In some instances, the papermaking machine may be configured such that the exhaust from the drying device is recirculated through the drying device in order to reduce the heat input necessary to provide the heated air to the drying device, as well as to reduce emissions. In other instances, some of the exhaust from the drying device may be used to reduce process heat demands or to heat buildings. However, the heat from the exhaust of the drying devices often exceeds the amount of heat that can practically be re-used. In addition, a certain amount of the exhaust from the drying device must often be diverted so as to, for instance, remove excess condensates from the exhaust, wherein the exhaust may then be recirculated through the drying device. In such instances, though, the diverted portion may still be vented to atmosphere and thus will continue to undesirably contribute to plant emissions.

In order to reduce the amount of moisture to be removed from the web by the drying devices, many papermaking machines employ vacuum devices prior to the drying devices for partially dewatering the web. However, for example, in papermaking machines employing through-air dryers, it often undesirable to press or compact the web, though the web must still be dewatered to, for instance, about 18% to about 32% dryness. The vacuum devices thus employed to provide the necessary vacuum for dewatering the web to such an extent, and without pressing the web, often undesirably consume a significant amount of energy.

Thus, there exists a need for a papermaking machine having reduced emissions from the exhaust of the drying device(s). Further, it would be desirable for such a papermaking machine to have an efficient non-compacting (in the case of a machine employing a through-air dryer) dewatering process before the web is directed through the drying device(s). In addition, it would be desirable for the papermaking machine to exhibit reduced energy consumption with respect to the vacuum system and/or other high energy-consumption systems associated with the machine.

BRIEF SUMMARY OF THE INVENTION

The above and other needs are met by the present invention which, in one embodiment, provides an apparatus for decreasing heat emission and enhancing a vacuum system in a papermaking machine. Such an apparatus includes a drying device configured to dry a paper web, wherein the drying device has an air inlet for receiving heated air for removing moisture from the web and an air outlet for exhausting the moisture-containing air from the drying device. A vacuum system is configured to produce a suction and to receive the moisture-containing air. A web handling device is disposed upstream of the drying device and is configured to interact with the web before the web is directed to the drying device. The web handling device is further configured to receive a portion of the moisture-containing air from the air outlet of the drying device, wherein the portion of the moisture-containing air is directed through the web by the web handling device so as to facilitate dewatering of the web before the moisture-containing air is received by the vacuum system. The web handling device is also configured to provide the moisture-containing air at a supply pressure with respect to the suction produced by the vacuum system such that the web handling device operates at an above-ambient pressure.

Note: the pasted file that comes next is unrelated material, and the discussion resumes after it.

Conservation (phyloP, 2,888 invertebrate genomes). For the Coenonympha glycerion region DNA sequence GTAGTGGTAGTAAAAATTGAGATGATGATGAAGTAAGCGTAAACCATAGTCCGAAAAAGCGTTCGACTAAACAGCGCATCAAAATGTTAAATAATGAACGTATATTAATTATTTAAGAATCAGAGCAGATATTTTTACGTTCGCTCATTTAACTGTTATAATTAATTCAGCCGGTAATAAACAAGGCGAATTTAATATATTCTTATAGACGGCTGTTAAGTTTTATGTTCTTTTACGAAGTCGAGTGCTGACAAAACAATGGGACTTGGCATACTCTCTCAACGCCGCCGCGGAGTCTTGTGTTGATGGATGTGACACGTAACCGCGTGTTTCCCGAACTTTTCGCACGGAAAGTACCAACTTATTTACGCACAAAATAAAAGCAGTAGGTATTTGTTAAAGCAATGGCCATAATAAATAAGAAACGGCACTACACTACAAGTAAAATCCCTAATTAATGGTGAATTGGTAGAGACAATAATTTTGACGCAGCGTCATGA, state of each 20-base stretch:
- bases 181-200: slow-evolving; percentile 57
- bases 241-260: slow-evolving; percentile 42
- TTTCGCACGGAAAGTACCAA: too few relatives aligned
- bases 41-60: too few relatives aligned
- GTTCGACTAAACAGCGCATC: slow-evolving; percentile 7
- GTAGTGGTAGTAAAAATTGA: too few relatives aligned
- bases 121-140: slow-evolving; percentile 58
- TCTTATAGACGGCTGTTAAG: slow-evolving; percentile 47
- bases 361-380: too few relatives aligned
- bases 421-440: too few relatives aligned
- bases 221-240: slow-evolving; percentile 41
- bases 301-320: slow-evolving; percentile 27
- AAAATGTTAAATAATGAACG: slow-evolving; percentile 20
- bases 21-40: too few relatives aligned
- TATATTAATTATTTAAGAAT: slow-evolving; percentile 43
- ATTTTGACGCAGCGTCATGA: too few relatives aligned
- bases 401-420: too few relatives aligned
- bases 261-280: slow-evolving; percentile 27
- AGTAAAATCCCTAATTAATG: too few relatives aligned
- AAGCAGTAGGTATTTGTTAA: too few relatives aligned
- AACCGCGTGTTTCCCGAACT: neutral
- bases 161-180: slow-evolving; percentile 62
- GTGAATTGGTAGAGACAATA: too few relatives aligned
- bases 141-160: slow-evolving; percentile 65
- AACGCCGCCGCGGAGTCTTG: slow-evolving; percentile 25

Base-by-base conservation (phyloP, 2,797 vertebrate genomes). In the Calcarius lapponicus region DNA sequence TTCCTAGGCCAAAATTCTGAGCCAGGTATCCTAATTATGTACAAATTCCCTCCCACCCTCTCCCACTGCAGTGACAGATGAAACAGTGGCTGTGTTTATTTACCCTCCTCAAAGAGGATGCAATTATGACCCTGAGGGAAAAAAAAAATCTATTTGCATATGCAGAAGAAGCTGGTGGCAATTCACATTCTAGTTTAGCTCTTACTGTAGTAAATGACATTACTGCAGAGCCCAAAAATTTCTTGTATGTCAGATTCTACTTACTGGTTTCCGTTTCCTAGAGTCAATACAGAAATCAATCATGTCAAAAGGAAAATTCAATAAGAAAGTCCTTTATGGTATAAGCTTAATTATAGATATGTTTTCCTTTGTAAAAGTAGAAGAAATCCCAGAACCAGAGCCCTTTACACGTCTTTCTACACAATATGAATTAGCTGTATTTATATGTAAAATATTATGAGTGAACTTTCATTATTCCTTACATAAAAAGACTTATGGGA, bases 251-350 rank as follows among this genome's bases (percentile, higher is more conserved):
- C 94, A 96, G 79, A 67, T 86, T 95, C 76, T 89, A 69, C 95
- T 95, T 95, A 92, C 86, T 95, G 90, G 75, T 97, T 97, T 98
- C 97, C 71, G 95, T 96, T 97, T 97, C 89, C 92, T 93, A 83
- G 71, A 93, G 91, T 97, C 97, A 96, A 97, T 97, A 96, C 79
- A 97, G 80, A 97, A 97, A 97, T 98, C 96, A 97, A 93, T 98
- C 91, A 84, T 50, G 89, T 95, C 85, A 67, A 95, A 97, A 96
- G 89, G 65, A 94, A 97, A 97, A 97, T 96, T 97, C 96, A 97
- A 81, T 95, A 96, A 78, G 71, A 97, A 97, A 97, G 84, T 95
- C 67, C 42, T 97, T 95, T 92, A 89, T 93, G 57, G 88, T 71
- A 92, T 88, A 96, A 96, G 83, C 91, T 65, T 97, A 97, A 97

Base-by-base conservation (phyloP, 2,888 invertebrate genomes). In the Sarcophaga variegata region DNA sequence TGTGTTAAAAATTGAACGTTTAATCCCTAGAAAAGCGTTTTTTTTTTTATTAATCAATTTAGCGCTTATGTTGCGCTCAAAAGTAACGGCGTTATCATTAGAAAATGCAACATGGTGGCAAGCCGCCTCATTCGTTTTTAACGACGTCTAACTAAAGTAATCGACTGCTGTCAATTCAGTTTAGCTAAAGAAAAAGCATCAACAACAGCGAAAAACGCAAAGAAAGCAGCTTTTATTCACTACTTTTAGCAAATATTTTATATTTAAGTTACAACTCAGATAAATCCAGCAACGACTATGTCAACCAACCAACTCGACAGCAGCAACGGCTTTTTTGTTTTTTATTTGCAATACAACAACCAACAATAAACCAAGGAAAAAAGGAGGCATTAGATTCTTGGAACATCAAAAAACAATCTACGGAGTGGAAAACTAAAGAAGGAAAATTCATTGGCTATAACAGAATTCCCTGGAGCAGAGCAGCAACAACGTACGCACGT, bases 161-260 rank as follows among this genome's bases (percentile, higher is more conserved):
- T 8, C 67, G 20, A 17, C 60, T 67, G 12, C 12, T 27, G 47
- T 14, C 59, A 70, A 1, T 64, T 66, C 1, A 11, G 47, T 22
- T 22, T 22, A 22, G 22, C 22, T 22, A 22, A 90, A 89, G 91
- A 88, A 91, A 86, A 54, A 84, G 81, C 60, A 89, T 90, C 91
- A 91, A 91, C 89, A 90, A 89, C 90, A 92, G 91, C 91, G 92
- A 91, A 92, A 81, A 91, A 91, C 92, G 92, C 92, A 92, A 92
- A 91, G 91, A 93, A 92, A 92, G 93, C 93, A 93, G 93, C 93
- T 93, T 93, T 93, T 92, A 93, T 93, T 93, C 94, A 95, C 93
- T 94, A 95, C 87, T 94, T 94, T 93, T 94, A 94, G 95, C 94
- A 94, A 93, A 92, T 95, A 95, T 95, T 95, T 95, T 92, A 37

Another advantageous aspect of the present invention comprises a method of decreasing heat emission and enhancing a vacuum system in a papermaking machine. The papermaking machine includes a drying device configured to dry a paper web, wherein the drying device has an air inlet for receiving heated air for removing moisture from the web and an air outlet for exhausting the moisture-containing air from the drying device, a web handling device disposed upstream of the drying device and configured to interact with the web before the web is directed to the drying device, and a vacuum system for producing a vacuum. A portion of the moisture-containing air from the air outlet of the drying device is directed to the web handling device, and through the web to the vacuum system, at a supply pressure with respect to the suction produced by the vacuum system such that the web handling device operates at an above-ambient pressure, so as to facilitate dewatering of the web.

Still another advantageous aspect of the present invention comprises an apparatus for increasing dewatering efficiency of a paper web in a papermaking machine. Such an apparatus includes a drying device configured to dry the web, wherein the drying device has an air inlet for receiving heated air for removing moisture from the web and an air outlet for exhausting the moisture-containing air from the drying device. An air handling device has an air inlet for receiving incoming air to be heated and an air outlet in communication with the air inlet of the drying device for directing the heated air thereto. A web handling device is disposed upstream of the drying device and is configured to interact with the web before the web is directed to the drying device. The web handling device is configured to receive a mixture of a portion of the heated air from the air outlet from the air handling device and a portion of the moisture-containing from the air outlet from the drying device for facilitating dewatering of the web, wherein the web handling device is further configured to interact with the web at an above-ambient pressure.